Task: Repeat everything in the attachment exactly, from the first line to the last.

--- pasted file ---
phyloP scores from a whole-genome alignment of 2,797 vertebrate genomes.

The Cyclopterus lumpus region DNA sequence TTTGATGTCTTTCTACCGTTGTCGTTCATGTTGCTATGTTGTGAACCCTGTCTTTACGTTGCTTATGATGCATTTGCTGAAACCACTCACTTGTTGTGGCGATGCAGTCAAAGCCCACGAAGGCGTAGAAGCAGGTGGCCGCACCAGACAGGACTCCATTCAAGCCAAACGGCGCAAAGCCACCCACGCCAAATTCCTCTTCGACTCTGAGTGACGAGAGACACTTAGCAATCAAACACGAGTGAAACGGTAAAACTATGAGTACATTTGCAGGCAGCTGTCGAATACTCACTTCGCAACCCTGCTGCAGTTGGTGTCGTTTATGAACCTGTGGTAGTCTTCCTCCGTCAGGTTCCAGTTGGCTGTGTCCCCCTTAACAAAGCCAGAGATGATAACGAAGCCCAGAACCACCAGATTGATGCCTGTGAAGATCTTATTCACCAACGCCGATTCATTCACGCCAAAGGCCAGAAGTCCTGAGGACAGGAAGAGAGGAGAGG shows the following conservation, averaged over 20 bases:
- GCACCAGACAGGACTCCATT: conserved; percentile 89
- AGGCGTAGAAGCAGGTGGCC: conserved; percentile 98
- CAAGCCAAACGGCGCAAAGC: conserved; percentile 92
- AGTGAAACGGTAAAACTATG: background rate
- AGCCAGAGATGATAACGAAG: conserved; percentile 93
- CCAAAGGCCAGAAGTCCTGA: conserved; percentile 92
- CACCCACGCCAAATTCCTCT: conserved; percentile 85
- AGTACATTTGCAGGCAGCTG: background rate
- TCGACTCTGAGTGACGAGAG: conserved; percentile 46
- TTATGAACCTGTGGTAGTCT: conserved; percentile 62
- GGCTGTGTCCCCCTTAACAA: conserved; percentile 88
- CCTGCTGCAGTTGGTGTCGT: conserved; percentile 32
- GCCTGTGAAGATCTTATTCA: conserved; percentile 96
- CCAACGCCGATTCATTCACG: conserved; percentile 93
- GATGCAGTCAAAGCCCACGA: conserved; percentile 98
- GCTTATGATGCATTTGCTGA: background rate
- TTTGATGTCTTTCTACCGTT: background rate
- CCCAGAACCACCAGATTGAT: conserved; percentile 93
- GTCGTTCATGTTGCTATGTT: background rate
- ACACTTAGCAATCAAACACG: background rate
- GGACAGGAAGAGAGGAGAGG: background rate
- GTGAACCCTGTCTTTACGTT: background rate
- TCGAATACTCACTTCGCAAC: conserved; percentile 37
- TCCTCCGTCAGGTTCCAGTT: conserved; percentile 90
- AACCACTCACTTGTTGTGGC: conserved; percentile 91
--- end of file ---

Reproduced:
phyloP scores from a whole-genome alignment of 2,797 vertebrate genomes.

The Cyclopterus lumpus region DNA sequence TTTGATGTCTTTCTACCGTTGTCGTTCATGTTGCTATGTTGTGAACCCTGTCTTTACGTTGCTTATGATGCATTTGCTGAAACCACTCACTTGTTGTGGCGATGCAGTCAAAGCCCACGAAGGCGTAGAAGCAGGTGGCCGCACCAGACAGGACTCCATTCAAGCCAAACGGCGCAAAGCCACCCACGCCAAATTCCTCTTCGACTCTGAGTGACGAGAGACACTTAGCAATCAAACACGAGTGAAACGGTAAAACTATGAGTACATTTGCAGGCAGCTGTCGAATACTCACTTCGCAACCCTGCTGCAGTTGGTGTCGTTTATGAACCTGTGGTAGTCTTCCTCCGTCAGGTTCCAGTTGGCTGTGTCCCCCTTAACAAAGCCAGAGATGATAACGAAGCCCAGAACCACCAGATTGATGCCTGTGAAGATCTTATTCACCAACGCCGATTCATTCACGCCAAAGGCCAGAAGTCCTGAGGACAGGAAGAGAGGAGAGG shows the following conservation, averaged over 20 bases:
- GCACCAGACAGGACTCCATT: conserved; percentile 89
- AGGCGTAGAAGCAGGTGGCC: conserved; percentile 98
- CAAGCCAAACGGCGCAAAGC: conserved; percentile 92
- AGTGAAACGGTAAAACTATG: background rate
- AGCCAGAGATGATAACGAAG: conserved; percentile 93
- CCAAAGGCCAGAAGTCCTGA: conserved; percentile 92
- CACCCACGCCAAATTCCTCT: conserved; percentile 85
- AGTACATTTGCAGGCAGCTG: background rate
- TCGACTCTGAGTGACGAGAG: conserved; percentile 46
- TTATGAACCTGTGGTAGTCT: conserved; percentile 62
- GGCTGTGTCCCCCTTAACAA: conserved; percentile 88
- CCTGCTGCAGTTGGTGTCGT: conserved; percentile 32
- GCCTGTGAAGATCTTATTCA: conserved; percentile 96
- CCAACGCCGATTCATTCACG: conserved; percentile 93
- GATGCAGTCAAAGCCCACGA: conserved; percentile 98
- GCTTATGATGCATTTGCTGA: background rate
- TTTGATGTCTTTCTACCGTT: background rate
- CCCAGAACCACCAGATTGAT: conserved; percentile 93
- GTCGTTCATGTTGCTATGTT: background rate
- ACACTTAGCAATCAAACACG: background rate
- GGACAGGAAGAGAGGAGAGG: background rate
- GTGAACCCTGTCTTTACGTT: background rate
- TCGAATACTCACTTCGCAAC: conserved; percentile 37
- TCCTCCGTCAGGTTCCAGTT: conserved; percentile 90
- AACCACTCACTTGTTGTGGC: conserved; percentile 91